Original Article

Efficacy and Safety of Using High-Flow Nasal Oxygenation in Patients Undergoing Rapid Sequence Intubation


  • Santi Maurizio Raineri
  • Andrea Cortegiani
  • Giuseppe Accurso
  • Claudia Procaccianti
  • Filippo Vitale
  • Sabrina Caruso
  • Antonino Giarrjatano
  • Cesare Gregoretti

Received Date: 09.08.2017 Accepted Date: 11.10.2017 Turk J Anaesthesiol Reanim 2017;45(6):335-339


To assess the efficacy and safety of high-flow nasal oxygen (HFNO) therapy in patients undergoing rapid sequence intubation (RSI) for emergency abdominal surgery.


HFNO of 60 L.min−1 at an inspiratory oxygen fraction of 1 was delivered 4 min before laryngoscopy and maintained until the patient was intubated, and correct intubation was verified by the appearance of the end-tidal CO2 (EtCO2 ) waveform. Transcutaneous oxygenation (SpO2 ), heart rate and non-invasive mean arterial pressure were monitored at baseline (T0), after 4 min on HFNO (T1) and at the time of laryngoscopy (T2) and endotracheal intubation (ETI) (T3). An SpO2 of <3% from baseline was recorded at any sampled time. The value of EtCO2 at T3 was registered after two mechanical breaths. The apnoea time was defined as the time from the end of propofol injection to ETI. RSI was performed with propofol, fentanyl and rocuronium.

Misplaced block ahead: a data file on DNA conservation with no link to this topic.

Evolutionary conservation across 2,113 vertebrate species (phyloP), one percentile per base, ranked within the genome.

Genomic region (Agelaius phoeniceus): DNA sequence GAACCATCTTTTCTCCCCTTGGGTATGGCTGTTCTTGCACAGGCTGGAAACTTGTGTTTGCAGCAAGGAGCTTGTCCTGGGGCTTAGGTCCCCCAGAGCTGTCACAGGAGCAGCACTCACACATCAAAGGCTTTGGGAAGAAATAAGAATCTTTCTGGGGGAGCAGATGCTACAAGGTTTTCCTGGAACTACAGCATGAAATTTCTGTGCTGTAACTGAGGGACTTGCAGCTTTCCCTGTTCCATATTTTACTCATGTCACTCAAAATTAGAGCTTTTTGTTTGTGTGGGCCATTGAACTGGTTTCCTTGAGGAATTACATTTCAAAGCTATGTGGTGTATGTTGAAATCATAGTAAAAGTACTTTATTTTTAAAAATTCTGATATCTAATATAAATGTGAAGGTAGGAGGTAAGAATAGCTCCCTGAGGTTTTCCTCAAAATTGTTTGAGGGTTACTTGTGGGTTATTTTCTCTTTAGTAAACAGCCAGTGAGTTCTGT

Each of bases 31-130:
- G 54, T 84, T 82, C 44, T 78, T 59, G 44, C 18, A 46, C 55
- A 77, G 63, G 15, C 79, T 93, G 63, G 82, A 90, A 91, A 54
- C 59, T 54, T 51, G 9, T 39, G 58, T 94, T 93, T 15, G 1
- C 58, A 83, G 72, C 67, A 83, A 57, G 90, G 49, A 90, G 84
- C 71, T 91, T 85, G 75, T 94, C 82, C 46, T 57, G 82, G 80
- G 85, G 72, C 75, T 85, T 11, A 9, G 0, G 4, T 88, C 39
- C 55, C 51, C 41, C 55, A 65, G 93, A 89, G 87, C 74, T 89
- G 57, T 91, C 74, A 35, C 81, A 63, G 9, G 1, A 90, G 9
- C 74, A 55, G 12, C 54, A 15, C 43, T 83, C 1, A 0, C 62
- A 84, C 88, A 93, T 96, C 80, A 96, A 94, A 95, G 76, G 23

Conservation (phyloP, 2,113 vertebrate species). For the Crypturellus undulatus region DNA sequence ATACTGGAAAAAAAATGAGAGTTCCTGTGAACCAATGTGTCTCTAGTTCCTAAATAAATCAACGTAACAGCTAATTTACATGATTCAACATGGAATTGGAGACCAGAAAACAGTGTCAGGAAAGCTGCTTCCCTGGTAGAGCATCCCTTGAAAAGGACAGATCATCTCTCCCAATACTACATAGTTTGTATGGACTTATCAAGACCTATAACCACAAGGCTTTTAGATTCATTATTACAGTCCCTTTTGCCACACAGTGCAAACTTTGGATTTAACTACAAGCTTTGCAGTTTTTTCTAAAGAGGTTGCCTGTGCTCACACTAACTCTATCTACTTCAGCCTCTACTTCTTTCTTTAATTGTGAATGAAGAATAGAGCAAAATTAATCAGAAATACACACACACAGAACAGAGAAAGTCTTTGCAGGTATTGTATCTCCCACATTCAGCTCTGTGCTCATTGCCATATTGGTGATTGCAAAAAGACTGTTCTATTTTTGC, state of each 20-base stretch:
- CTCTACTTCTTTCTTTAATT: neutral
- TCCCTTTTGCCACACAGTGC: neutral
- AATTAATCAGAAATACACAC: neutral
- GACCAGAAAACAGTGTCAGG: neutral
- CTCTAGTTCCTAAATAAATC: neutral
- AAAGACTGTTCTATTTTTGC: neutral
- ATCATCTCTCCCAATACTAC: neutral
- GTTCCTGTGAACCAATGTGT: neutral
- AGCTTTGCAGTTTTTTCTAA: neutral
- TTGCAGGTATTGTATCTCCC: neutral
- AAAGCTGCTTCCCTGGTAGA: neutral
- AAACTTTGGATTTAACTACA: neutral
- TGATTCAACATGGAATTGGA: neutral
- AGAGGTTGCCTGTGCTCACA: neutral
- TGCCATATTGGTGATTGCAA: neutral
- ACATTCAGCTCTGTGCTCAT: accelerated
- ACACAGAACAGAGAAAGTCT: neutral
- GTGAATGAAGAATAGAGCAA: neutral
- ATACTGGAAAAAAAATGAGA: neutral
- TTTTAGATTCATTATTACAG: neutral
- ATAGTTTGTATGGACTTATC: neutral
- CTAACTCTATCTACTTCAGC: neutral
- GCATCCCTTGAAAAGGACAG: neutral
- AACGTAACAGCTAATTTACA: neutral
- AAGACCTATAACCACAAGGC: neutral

Forty-five patients were enrolled. SpO2 levels showed a statistically significant increase at T1, T2 and T3 compared with those at T0 (p<0.05); median SpO2 % (interquartile range) was 97% (range, 96%-99%) at T0, 99% (range, 99%-100%) at T1, 99% (range, 99%-100%) at T2 and 99% (range, 99%-100%) at T3. Minimal SpO2 was 96%; no patient showed an SpO2 of <3% from baseline; mean EtCO2 at the time of ETI was 36±4 mmHg. Maximum apnoea time was 12 min.


HFNO is an effective and safe technique for pre-oxygenation in patients undergoing rapid sequence induction of general anaesthesia for emergency surgery.

Keywords: Rapid sequence intubation, pre-oxygenation, high-flow nasal oxygen therapy